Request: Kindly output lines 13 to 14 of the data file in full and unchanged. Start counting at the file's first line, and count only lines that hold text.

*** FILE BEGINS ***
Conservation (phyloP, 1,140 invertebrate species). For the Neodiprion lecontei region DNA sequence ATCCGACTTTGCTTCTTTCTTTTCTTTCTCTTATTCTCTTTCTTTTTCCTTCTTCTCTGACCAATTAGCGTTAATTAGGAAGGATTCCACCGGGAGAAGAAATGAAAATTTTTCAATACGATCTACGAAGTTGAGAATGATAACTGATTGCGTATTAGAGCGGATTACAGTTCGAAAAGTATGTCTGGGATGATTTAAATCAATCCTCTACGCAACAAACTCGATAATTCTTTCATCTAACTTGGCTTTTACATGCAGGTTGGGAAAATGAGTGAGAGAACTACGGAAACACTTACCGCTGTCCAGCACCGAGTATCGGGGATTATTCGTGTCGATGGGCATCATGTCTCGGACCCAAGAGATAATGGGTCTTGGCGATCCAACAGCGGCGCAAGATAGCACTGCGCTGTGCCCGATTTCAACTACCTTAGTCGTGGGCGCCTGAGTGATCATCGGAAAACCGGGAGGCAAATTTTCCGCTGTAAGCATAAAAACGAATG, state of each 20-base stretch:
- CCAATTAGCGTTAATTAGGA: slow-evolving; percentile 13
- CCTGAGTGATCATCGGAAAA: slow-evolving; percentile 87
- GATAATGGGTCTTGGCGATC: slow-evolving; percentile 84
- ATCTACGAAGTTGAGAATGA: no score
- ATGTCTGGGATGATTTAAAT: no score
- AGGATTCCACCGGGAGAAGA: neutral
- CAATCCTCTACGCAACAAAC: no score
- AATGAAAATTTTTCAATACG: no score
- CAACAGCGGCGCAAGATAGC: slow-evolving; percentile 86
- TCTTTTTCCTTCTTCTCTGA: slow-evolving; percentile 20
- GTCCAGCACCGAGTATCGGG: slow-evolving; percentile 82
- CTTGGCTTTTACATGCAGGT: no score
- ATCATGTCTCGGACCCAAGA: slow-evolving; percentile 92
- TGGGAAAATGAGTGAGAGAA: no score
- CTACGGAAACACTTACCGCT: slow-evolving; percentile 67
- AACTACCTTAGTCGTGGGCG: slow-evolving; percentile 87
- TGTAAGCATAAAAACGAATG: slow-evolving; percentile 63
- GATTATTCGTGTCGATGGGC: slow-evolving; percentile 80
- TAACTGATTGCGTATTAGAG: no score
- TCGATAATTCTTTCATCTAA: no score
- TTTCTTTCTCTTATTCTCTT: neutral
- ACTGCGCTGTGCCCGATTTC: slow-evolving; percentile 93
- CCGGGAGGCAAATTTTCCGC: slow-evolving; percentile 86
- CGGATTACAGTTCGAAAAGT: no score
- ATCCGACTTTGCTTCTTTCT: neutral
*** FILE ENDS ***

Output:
- CTTGGCTTTTACATGCAGGT: no score
- ATCATGTCTCGGACCCAAGA: slow-evolving; percentile 92